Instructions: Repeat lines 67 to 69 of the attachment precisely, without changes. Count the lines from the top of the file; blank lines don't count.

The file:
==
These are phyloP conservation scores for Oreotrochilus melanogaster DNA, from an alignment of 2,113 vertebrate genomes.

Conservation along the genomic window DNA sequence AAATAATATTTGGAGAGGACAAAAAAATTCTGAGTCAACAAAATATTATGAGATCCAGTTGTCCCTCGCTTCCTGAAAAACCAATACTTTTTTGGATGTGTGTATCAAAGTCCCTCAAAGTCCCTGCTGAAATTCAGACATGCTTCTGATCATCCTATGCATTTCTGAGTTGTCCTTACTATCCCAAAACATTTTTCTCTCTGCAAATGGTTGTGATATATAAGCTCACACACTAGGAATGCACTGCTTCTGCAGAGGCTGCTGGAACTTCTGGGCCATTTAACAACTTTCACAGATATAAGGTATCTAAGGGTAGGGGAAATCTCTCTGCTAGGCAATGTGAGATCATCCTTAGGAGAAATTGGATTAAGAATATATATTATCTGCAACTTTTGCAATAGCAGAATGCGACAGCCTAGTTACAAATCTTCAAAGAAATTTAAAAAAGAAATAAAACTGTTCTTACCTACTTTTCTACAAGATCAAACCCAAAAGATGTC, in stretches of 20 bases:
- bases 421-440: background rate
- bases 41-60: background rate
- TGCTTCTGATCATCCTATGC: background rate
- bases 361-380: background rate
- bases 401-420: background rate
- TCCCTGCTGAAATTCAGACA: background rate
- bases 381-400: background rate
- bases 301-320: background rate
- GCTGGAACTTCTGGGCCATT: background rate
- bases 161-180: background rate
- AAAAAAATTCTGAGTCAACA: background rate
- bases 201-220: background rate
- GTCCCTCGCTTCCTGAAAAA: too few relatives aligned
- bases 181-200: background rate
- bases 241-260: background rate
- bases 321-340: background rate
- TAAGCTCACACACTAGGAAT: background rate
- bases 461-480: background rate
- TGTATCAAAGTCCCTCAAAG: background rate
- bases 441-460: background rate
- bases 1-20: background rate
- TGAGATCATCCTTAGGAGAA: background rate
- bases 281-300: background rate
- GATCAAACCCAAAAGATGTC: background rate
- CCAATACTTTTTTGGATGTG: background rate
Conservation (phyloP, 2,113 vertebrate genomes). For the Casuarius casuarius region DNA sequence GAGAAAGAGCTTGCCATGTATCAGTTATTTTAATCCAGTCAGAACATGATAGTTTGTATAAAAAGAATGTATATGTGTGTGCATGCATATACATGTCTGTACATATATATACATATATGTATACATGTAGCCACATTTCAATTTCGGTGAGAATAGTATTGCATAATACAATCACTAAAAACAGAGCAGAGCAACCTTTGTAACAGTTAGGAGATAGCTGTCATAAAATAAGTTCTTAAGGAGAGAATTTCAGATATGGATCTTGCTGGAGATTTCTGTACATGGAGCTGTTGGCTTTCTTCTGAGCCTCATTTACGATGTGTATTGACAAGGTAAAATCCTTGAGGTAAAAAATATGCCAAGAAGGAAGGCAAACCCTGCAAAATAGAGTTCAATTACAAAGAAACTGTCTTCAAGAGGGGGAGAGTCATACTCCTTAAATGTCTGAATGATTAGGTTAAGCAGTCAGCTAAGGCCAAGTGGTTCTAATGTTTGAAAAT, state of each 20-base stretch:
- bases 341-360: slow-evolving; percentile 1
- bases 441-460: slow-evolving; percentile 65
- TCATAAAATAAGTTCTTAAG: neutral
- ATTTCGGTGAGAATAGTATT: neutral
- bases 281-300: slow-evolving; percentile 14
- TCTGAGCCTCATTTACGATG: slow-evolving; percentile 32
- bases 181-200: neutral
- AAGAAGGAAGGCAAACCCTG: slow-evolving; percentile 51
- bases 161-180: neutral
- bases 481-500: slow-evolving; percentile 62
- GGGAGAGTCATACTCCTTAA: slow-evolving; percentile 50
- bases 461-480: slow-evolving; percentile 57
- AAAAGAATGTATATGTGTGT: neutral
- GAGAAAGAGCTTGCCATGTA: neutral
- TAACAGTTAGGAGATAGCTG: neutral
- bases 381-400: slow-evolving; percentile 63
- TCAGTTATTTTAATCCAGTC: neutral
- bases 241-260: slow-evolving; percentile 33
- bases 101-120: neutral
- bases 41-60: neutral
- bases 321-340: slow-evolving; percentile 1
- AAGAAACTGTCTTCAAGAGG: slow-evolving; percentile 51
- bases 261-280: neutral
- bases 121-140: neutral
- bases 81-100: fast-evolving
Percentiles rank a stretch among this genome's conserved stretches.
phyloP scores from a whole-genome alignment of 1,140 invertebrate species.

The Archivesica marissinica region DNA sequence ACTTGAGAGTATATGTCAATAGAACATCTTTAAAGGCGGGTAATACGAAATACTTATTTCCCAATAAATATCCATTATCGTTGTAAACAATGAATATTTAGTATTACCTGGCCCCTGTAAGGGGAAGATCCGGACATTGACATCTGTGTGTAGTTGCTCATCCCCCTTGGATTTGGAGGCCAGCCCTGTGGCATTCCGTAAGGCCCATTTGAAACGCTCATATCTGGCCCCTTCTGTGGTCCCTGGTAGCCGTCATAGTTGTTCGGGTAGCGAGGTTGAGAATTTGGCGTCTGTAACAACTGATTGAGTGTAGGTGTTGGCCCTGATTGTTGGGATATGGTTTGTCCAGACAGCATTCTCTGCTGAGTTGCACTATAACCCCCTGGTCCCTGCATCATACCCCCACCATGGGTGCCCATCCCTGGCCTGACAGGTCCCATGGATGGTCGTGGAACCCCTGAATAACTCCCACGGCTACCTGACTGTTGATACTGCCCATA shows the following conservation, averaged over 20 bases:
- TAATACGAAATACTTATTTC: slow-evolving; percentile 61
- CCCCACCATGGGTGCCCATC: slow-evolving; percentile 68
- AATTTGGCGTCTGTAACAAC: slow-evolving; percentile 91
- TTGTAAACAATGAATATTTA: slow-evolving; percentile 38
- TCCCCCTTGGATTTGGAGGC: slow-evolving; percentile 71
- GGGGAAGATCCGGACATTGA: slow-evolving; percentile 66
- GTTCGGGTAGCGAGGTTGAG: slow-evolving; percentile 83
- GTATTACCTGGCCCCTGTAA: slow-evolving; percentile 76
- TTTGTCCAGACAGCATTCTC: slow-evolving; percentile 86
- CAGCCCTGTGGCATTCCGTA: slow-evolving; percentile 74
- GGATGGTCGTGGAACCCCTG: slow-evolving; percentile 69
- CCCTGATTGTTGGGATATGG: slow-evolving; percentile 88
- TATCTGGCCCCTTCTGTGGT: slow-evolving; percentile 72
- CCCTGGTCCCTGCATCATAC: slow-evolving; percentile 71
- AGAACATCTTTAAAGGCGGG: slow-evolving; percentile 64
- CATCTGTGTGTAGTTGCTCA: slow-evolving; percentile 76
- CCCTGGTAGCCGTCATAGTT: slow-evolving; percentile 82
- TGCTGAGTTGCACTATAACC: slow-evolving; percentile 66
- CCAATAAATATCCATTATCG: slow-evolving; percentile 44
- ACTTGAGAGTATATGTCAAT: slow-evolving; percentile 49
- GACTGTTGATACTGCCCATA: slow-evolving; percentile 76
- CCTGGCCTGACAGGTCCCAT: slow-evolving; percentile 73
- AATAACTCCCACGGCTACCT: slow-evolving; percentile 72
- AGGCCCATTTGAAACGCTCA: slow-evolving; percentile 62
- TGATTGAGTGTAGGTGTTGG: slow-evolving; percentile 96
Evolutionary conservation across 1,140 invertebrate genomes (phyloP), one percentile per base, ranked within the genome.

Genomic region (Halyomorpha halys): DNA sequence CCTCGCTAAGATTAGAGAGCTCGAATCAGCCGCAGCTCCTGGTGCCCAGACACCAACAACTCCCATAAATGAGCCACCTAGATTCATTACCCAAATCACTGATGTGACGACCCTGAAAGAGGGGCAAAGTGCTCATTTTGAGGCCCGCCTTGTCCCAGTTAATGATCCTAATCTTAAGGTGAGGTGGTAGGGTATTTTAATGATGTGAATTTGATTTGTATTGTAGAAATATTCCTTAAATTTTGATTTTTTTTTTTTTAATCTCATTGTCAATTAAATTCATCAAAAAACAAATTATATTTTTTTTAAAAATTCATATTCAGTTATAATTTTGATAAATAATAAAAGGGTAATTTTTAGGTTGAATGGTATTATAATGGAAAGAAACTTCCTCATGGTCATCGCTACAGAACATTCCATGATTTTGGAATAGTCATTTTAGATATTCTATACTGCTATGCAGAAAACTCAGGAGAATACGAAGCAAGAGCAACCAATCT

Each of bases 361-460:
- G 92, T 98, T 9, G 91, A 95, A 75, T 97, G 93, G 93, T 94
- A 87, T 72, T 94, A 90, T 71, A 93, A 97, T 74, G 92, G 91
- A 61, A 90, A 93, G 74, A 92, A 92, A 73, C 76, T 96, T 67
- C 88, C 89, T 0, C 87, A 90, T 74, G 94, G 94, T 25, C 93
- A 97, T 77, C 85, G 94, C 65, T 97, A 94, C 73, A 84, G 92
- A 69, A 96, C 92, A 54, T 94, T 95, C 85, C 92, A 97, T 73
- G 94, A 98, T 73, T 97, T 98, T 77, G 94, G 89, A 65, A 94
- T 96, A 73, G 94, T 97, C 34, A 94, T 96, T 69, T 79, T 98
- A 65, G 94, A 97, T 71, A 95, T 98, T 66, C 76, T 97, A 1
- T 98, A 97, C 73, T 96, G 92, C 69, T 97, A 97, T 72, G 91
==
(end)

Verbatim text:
- GGATGGTCGTGGAACCCCTG: slow-evolving; percentile 69
- CCCTGATTGTTGGGATATGG: slow-evolving; percentile 88
- TATCTGGCCCCTTCTGTGGT: slow-evolving; percentile 72